GST avoidance arrangement unsuccessful
2006 case note - taxpayer obtained GST refunds on the purchase of real estate on very long settlement terms - tax avoidance, Ch'elle Properties, shortfall penalty.
A case similar to Ch'elle Properties where the taxpayer obtained GST refunds on the purchase of real estate on very long settlement terms. Ch'elle Properties was not directly applied to the arrangement but was influential and a Shortfall Penalty confirmed.
This case was about obtaining GST input tax refunds on real estate transactions with unusually long settlement periods (in this case over 35 years). It is broadly similar to Ch'elle Properties  3 NZLR 274.
The disputant was incorporated in 17 July 2001. The company was registered for GST in October 2001 on an invoice basis.
Mr C was a property developer and sole director of B Ltd. B Limited entered into agreements for sale and purchase of seven residential properties in Tokoroa, to two companies (collectively T Limited). The two companies were owned by another company which, in turn, was a 50% shareholder in B Limited.
The properties were purchased for $140,000 by T Ltd and each was on-sold to the disputant for $220,000 in October 2001 with deferred settlement until dates varying between June and October 2037.
A deposit of $10 was payable on execution of the agreements and the balance payable on 14 December 2001 "or such later dates as may be agreed upon by the vendor". It appears that the balances of the deposits payable for those agreements have not been paid.
T Limited was never able to give legal title to the disputant as the legal ownership remained with B Limited. T Limited issued seven tax invoices on 30 October 2001. The disputant filed a GST return for the period ending 30 October 2001 which showed $1,540,000 of inputs and nil outputs. The Commissioner declined to pay a refund.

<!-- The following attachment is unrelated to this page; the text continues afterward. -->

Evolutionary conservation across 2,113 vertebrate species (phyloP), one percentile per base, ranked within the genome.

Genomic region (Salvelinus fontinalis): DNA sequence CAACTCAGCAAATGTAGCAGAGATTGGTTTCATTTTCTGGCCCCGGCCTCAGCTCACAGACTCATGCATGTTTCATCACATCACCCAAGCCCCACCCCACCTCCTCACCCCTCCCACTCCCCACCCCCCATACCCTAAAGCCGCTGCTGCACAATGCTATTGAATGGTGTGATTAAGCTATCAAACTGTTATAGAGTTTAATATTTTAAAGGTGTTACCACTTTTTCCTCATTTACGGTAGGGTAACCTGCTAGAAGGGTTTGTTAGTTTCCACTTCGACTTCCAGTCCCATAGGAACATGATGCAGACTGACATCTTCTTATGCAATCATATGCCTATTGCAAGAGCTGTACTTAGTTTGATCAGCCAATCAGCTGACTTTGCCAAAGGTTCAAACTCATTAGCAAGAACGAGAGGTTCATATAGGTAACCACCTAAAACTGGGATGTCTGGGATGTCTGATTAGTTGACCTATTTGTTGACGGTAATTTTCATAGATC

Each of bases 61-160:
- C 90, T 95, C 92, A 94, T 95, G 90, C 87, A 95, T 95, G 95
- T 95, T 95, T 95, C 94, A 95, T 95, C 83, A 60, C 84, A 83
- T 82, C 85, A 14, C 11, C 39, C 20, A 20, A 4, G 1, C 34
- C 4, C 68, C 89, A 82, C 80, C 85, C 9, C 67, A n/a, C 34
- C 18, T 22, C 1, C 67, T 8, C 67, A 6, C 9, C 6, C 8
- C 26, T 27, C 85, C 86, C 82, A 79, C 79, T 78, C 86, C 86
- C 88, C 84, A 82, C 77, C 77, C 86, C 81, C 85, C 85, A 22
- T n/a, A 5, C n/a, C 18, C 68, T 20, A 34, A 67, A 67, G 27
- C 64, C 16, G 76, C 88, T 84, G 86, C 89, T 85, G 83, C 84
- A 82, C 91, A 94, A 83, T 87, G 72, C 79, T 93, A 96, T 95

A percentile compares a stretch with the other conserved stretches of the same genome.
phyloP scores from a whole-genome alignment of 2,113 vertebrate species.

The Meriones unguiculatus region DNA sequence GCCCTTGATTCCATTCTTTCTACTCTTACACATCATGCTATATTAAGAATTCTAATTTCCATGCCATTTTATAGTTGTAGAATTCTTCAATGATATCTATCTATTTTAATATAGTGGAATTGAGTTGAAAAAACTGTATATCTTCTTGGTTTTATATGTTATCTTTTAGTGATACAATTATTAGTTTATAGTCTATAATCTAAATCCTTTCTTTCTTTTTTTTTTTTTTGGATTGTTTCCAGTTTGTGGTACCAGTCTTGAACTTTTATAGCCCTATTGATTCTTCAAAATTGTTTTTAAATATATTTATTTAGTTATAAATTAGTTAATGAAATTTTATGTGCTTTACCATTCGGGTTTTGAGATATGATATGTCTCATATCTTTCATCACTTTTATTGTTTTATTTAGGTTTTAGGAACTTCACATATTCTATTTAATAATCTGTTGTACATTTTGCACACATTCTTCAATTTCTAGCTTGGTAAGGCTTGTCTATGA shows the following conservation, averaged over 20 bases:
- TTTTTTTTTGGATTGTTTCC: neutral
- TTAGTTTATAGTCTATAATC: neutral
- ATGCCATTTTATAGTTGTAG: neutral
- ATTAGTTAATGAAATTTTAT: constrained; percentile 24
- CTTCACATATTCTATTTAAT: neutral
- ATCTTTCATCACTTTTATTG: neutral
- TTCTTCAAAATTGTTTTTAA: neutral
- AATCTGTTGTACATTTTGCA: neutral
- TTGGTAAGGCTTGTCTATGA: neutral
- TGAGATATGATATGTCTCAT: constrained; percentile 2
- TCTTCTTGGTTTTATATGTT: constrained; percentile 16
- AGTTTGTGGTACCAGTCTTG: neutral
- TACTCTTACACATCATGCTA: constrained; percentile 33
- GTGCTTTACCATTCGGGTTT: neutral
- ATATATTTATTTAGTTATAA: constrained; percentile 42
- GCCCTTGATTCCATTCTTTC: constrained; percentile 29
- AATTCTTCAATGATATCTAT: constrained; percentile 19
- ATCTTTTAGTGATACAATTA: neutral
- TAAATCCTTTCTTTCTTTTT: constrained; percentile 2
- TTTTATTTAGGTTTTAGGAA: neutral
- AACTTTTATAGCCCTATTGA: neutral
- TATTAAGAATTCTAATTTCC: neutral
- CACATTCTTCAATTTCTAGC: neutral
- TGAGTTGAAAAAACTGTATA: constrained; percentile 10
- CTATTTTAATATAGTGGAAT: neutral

The true value of the properties was questionable due to the mortgagee sale in May 2003, where the properties were sold for $39,000 (equating to $5,571 each). An explanation of this huge discrepancy was that "the properties were ransacked prior to the mortgagee sale". The unquestionable outcome of the sale is that it is highly unlikely that the properties would have been available for the deferred settlement 37 years hence.
Section 76 tax avoidance
The Judge declined to apply Ch'elle Properties to this case citing the amended statutory provisions.[par 22]
However, he said that he had no doubt that the arrangements in this case were designed and intended to exploit the anomaly which the Courts have decided (e.g Nicholls v The Commissioner of Inland Revenue (1999) 19 NZTC 15,233) results from a mismatch between registration on a payments basis vis a vis an invoice basis. [par 26]
The Judge referred to Section 19 of the Act (Accounting basis);
- Subject to sections 19A to 19D, every registered person must account for tax payable on an invoice basis for the purpose of section 20
Prior to 10 October 2000, s. 19(1) was only subject to ss.19A-19C. Section 19D was enacted from 10 October 2000. At the relevant date it provided:
- The requirement by a person making a supply for consideration in excess of $225,000 to be registered on an invoice basis for that supply